Ensure the changing table area can hold the essential wipes and diapers and a couple sets of clean clothing, rash cream, nasal aspirator, nail clippers, boogie wipes and any other must-have baby toiletries.

3. Create comfort + support for you, mama

Youthful Nest

You deserve to put your feet up, mama. That means you'll want to include a pouf, ottoman or other type of footrest in your nursery. Using one will allow you to elevate your feet during feedings, naps and everything in between.

Your body will go through enough physical wear and tear during pregnancy and postpartum so help your body by using a footrest to improve blood circulation in your legs. Since you'll be sitting for extended periods of time in the glider, putting your feet up will keep those unwanted varicose veins away and could even prevent blood clots.

Like a pouf, a décor pillow isn't just good to bring into the nursery because it looks super stylish. It will actually work hard to support your back during all those feedings and occasional naps you accidentally take in the glider.

Pick one you love the look of, but also be sure that it is big enough and comfortable to lean back on evenly. Longer lumbar pillows are great because they fit nicely in the glider, giving you optimal support.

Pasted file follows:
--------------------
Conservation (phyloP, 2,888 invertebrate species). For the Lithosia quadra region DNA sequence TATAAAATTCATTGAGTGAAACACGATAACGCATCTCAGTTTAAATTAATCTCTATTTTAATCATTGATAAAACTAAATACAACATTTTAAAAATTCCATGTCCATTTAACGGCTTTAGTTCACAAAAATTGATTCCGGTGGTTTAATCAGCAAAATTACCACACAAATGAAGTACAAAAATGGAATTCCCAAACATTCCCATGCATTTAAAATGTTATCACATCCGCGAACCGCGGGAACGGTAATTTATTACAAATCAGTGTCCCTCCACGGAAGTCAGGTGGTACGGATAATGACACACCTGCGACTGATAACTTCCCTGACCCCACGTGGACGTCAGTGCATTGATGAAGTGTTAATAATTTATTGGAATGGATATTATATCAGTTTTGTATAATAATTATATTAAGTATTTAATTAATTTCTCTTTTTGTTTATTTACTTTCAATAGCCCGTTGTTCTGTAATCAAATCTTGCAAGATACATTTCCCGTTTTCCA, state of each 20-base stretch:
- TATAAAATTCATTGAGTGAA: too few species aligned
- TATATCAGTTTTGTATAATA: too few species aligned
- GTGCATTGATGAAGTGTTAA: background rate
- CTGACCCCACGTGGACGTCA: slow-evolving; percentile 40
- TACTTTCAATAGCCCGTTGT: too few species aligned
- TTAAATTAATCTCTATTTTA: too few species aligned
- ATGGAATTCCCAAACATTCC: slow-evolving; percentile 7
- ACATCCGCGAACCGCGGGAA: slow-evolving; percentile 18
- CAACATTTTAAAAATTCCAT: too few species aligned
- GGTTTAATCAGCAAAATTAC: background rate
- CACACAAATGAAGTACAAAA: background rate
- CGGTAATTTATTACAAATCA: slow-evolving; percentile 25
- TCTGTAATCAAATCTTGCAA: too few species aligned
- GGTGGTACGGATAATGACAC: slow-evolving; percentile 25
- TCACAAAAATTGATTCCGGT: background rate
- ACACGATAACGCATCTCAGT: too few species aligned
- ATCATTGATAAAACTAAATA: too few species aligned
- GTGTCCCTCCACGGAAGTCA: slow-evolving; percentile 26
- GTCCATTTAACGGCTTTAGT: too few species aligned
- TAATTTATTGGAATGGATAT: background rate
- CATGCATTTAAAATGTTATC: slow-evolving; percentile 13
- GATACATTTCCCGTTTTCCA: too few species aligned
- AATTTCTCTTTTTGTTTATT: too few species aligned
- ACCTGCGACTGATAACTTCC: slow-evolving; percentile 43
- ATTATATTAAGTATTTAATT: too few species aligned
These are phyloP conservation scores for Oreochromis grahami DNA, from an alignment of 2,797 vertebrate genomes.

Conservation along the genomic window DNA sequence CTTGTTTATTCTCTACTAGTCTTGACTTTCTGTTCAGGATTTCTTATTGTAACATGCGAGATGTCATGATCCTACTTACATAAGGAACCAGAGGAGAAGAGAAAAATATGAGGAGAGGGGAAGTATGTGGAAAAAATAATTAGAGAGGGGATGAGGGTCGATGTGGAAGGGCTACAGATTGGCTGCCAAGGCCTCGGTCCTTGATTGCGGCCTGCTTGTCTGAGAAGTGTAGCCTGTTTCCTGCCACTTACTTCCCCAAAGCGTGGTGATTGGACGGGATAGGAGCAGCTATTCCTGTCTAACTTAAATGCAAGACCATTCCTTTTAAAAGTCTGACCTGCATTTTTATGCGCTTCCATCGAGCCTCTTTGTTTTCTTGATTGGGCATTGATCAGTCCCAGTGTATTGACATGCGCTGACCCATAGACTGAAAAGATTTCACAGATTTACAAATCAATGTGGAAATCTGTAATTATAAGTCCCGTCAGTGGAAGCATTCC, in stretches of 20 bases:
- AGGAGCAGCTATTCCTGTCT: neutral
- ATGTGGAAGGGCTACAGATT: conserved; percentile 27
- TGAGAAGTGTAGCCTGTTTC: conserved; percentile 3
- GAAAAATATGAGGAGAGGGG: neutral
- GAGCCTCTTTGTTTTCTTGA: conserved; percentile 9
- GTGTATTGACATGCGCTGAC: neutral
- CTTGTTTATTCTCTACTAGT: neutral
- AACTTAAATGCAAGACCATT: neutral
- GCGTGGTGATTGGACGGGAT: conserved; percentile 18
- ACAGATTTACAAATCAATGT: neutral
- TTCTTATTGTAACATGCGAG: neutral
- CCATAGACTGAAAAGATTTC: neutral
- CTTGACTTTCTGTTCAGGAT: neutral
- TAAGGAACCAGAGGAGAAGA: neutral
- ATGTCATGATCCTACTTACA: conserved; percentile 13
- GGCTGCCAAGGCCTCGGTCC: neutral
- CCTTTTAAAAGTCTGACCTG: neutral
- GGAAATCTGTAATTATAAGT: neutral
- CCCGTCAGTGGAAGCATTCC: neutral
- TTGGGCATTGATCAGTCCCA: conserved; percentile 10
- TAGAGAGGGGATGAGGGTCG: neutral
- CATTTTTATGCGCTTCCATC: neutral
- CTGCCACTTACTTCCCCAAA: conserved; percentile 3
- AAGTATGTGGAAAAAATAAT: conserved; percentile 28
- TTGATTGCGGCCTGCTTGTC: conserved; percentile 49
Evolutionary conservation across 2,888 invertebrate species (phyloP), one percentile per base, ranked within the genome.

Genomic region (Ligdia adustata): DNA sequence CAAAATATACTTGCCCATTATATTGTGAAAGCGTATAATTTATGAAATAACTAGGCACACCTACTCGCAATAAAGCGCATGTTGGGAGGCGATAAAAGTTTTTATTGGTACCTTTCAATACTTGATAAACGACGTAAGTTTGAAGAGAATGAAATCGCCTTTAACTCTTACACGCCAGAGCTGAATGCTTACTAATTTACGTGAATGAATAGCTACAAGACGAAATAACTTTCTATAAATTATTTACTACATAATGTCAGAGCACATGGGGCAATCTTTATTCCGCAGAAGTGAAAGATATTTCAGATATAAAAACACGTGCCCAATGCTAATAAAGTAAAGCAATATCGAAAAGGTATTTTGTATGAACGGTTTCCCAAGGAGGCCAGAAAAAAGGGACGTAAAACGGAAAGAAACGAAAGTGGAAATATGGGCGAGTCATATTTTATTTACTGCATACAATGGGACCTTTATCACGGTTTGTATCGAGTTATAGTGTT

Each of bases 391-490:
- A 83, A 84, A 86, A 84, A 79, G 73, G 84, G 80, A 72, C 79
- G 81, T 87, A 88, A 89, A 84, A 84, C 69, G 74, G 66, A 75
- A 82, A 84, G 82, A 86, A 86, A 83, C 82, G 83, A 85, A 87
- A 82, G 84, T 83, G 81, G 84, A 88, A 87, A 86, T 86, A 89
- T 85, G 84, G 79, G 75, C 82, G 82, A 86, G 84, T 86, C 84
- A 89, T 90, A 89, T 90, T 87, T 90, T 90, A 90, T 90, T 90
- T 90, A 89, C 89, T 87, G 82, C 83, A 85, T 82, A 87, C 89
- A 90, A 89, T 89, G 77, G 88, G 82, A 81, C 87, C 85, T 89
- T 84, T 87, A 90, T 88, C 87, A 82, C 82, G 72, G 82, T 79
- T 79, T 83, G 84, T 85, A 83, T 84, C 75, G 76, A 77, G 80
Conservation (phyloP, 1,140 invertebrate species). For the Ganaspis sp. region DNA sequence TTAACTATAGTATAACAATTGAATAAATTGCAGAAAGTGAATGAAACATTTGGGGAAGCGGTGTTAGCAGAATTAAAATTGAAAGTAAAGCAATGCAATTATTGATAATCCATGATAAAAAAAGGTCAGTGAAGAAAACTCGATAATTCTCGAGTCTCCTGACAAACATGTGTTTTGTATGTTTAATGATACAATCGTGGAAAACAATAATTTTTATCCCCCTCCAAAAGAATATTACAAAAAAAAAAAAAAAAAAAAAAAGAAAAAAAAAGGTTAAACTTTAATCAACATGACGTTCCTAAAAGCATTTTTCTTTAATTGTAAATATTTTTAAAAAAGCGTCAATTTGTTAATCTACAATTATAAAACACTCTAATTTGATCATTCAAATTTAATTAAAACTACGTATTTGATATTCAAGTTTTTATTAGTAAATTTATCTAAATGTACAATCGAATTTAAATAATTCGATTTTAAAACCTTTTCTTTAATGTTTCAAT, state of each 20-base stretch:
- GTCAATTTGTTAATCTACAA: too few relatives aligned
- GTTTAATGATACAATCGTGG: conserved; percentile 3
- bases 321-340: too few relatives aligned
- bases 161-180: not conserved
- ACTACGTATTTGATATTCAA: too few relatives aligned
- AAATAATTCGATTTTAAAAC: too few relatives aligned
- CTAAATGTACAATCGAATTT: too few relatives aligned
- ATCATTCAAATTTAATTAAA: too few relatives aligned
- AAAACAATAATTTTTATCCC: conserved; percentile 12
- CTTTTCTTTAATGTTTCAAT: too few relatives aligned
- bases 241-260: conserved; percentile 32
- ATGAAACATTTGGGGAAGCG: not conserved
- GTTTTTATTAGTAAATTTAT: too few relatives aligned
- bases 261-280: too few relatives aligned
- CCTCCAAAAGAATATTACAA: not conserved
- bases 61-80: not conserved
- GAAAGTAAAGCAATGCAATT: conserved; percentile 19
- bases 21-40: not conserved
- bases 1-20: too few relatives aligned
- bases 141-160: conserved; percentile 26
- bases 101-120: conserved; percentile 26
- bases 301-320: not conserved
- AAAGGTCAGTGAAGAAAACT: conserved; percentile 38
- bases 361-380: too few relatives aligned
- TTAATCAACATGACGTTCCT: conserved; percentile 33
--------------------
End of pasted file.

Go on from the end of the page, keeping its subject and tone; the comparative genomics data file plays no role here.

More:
I would also suggest having a second décor pillow, one that you can tuck under your arm to get the height just right especially while feeding or reading. Too often gliders' armrests are not quite at the perfect height for everyone so a smaller throw pillow can be just enough support.

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It's on the walls of OB-GYN offices and maternity wards, and on the lips of friends, family and sometimes even strangers in the formula aisle. At times it's all a new mama can hear, even when she's sitting in silence with her thoughts.

When it comes to infant feeding, there is no phrase mothers hear more often than "breast is best" but new research, experts and moms who've lived a different truth say that while this message is amplified with the best intentions, new mamas need a lot more than those three words.

A recently published study, "The best of intentions: Prenatal breastfeeding intentions and infant health," suggests that there is a high societal cost to simplifying the the cultural conversation around infant feeding into a three-word slogan.